A great home office balances the rigors of work and the relaxation of life in your most familiar and comfortable surroundings. But so often these spaces can end up feeling a little too “office” and not enough “home,” or vice versa. And that’s not good for business or pleasure.

To strike the right balance, consider these 13 decorating tips for perfecting your home office design—

Incorporate pattern and color

It’s been shown that color and pattern help keep you creative and stimulated at work, so don’t be afraid that some lively hues will distract you. For a perfect balance, keep energetic colors in your periphery while sticking to a more subdued look for the desk. That way, you can concentrate while on a roll, and let your mind wander when you need to lean back for a minute.

Pin it

If you use a bulletin board for sticking up reminders, samples and the like, go for a larger size than necessary and include a few positive photos or inspiration images. Don’t let the board be all to-do lists and bills, or you won’t ever want to look at it.

Dress up your desk with decor

One of the best parts about working from home is not being in a stuffy office. So why re-create a stuffy office at home? Include decorative elements in your office space, such as a chunky vase full of flowers, so you can enjoy the comforts of home all through the working hours.

Use a laptop

Some professions need a large desktop—or more—to work efficiently. If you don’t, consider skipping the massive monitor and work on just a laptop or tablet. This allows you to free up visual space and symbolically close the book on each workday, so you’re not always staring at a large black rectangle that’s reminding you of the work you still need to complete.

Hang artwork at the proper height

People often hang art at eye level, but your eye-level when sitting at a desk is very different from standing. Try hanging art 6 to 9 inches above your desk, and let a lamp, container or candles sit in front to play with heights and create visual layers. You can also skip hanging the art altogether and simply lean a piece on your desk for a more offbeat look. If the desk faces a window, you have a great view no matter what the weather.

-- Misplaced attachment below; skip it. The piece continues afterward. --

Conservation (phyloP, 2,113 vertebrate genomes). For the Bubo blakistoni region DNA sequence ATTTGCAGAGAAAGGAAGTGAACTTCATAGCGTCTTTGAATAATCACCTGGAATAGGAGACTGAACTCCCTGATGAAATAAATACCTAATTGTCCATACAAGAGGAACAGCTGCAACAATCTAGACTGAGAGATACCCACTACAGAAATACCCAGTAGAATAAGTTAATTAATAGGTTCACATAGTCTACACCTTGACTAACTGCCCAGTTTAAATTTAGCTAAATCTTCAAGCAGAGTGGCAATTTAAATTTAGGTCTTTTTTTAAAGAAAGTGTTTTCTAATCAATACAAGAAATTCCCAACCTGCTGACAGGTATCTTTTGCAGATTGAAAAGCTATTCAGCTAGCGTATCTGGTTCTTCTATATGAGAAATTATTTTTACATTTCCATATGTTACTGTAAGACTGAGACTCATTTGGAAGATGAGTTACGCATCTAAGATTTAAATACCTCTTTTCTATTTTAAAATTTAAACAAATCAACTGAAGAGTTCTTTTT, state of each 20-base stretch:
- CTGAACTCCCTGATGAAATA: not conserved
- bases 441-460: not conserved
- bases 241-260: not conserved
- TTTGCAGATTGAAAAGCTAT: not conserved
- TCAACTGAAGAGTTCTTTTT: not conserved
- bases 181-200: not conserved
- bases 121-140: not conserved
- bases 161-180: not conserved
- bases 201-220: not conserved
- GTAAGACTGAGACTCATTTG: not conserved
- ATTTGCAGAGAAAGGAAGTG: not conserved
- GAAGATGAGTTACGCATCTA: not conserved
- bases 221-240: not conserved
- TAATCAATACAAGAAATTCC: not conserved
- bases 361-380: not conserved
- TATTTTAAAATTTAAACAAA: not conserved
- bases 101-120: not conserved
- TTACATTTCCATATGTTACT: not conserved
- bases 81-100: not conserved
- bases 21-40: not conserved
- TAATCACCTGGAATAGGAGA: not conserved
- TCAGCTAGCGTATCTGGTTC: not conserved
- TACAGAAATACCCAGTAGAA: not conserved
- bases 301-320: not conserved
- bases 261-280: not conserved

Consider all angles

When working in a formal office scenario, the desk often gets crammed up against a cubicle wall. But one of the freedoms of working from home is often being able to sit at an angle with no cubicle to confine you. Angling your desk into the room diagonally can make even a tight office space (such as a small den with few windows) feel larger, giving the maximum amount of space between you and the opposite walls. Try moving your desk around until you feel the most comfortable—sometimes the right angle isn’t a “right” angle.

After 4 kids, this is still the best baby gear item I’ve ever purchased

I wouldn't be swooning over the BABYBJÖRN bouncer after eight years and four kids if it didn't work.

I have four kids 8 and under, so you might expect that my house is teeming with baby gear and kid toys.

But it turns out that for me, the more kids I have, the more I simplify our stuff. At this point, I'm down to the absolute essentials, the gear that I can't live without and the toys my kids actually play with. And so when a mama-to-be asks me what things are worth registering for, there are only a few must-haves on my list.